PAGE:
Starting a business is both exciting and daunting. One of the first challenges budding entrepreneurs need to grapple is the type of business entity to go into. The close corporation was previously the most common business entity in South Africa for small and medium business (SMEs) but has since been phased out since the introduction of the Companies Act No. 71 of 2008.
There are now four main business entity options to decide upon, each with their own pros, cons and tax implications, these being:
- A sole trader or proprietor
- A partnership
- A company
- A trust
This is the most common and simplest form of business where you trade under your own name and through your own bank account. There is no separate legal entity which means you are personally liable for all debts incurred. Company registration is not required by the Companies and Intellectual Properties Commission (CIPC) and neither is Memorandum of Incorporation (MOI).
You will be required to include the income of the business in your own income tax return and as you employ people you will have to register for PAYE in your own name. In terms of tax rates, your income tax is at the marginal rate which varies in bands from 0% (up to R79 000 per annum if under 65 years old) to 45% on amounts over R1.5m.
This is another simple enterprise where two or more sole traders work together. In this case it is important to have a detailed, written and signed partnership agreement in place. In a partnership you are also liable for the debts of your partner unless you structure an en commandite partnership which limits liability.
These are more sophisticated business entities and form a separate legal entity. The shareholder or director will not have liability for the debts of the company unless they have signed surety or have breached the provisions of the Companies Act. The number of owners can range from one person to fifty where a one-man company is a private company or owner-managed company and is possibly exempt from an audit depending on certain criteria. Companies need to register with the CIPC and require a Memorandum of Incorporation. Annual returns must be filed with the CIPC to make sure they are up to date with the latest company information. Private companies have limited liability as they are seen as separate juristic persons.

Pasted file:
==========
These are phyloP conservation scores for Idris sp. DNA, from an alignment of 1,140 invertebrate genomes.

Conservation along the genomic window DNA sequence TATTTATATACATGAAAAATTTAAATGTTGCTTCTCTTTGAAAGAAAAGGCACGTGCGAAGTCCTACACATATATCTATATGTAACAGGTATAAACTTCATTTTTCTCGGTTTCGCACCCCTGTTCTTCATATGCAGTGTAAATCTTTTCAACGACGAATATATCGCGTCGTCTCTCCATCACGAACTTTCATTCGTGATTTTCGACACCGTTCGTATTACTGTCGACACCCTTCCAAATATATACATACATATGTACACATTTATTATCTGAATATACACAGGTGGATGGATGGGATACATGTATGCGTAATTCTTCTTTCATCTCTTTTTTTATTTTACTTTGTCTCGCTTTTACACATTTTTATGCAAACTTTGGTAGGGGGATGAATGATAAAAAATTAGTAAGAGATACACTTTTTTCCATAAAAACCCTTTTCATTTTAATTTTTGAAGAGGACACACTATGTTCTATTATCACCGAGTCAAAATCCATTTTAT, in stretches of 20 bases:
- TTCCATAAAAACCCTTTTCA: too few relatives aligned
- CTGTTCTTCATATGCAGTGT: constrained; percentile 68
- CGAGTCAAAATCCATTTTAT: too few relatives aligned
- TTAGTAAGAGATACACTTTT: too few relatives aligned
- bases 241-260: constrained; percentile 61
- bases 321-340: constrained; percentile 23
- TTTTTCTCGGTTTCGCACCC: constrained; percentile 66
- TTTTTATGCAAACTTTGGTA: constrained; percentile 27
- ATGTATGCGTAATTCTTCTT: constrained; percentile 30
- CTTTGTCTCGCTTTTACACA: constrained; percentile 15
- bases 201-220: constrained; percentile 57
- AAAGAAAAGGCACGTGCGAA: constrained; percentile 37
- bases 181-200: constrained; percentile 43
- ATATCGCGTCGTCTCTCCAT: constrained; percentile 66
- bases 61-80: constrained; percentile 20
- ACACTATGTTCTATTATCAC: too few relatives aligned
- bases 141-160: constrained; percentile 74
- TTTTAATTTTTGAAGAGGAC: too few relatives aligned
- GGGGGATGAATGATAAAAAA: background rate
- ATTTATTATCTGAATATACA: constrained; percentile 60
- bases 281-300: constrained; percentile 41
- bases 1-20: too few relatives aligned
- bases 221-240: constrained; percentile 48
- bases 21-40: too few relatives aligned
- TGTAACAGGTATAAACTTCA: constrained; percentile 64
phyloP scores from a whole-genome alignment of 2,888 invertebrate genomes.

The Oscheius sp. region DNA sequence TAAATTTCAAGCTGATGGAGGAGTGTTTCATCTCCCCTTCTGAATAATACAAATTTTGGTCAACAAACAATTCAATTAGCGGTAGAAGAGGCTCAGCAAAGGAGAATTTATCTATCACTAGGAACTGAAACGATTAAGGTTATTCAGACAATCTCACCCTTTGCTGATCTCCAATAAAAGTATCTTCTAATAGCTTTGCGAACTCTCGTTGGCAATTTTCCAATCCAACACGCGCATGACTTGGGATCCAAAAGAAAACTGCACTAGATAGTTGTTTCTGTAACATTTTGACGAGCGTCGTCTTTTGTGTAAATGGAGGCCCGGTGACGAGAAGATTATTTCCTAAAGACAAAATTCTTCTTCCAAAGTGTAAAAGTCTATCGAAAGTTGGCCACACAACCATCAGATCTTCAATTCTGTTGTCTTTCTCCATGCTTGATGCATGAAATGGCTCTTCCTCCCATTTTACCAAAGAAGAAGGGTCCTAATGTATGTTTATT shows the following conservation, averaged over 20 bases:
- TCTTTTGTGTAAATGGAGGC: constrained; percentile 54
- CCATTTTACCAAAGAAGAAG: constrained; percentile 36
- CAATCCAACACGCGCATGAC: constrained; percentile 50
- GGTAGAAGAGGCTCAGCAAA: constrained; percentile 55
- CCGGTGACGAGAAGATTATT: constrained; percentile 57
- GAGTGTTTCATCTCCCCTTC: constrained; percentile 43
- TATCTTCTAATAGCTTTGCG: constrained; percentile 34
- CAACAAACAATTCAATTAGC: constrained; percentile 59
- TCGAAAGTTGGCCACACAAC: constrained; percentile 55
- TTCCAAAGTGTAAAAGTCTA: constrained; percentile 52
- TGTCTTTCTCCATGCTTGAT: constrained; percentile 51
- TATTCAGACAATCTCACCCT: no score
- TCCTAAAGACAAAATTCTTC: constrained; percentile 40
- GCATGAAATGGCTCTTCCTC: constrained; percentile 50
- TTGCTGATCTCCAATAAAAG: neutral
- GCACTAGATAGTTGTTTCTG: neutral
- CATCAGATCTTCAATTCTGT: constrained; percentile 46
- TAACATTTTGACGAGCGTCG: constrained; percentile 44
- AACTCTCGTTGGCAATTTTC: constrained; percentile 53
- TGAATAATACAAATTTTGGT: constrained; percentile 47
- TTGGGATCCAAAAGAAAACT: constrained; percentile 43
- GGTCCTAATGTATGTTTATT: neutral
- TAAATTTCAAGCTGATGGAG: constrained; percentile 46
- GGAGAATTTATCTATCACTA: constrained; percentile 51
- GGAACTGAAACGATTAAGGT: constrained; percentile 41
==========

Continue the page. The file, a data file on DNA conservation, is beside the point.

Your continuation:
This is where a founder or donor sets up a trust and it is managed by trustees. They should be qualified to manage the assets placed in the trust for the sake of the beneficiaries. There are normally three trustees where at least one needs to be independent. All the provisions are set out in a trust deed, which is logged with the local Master of the High Court who administers the Trust. Trusts need to be registered for Income Tax with SARS and can be registered for VAT and PAYE as well.
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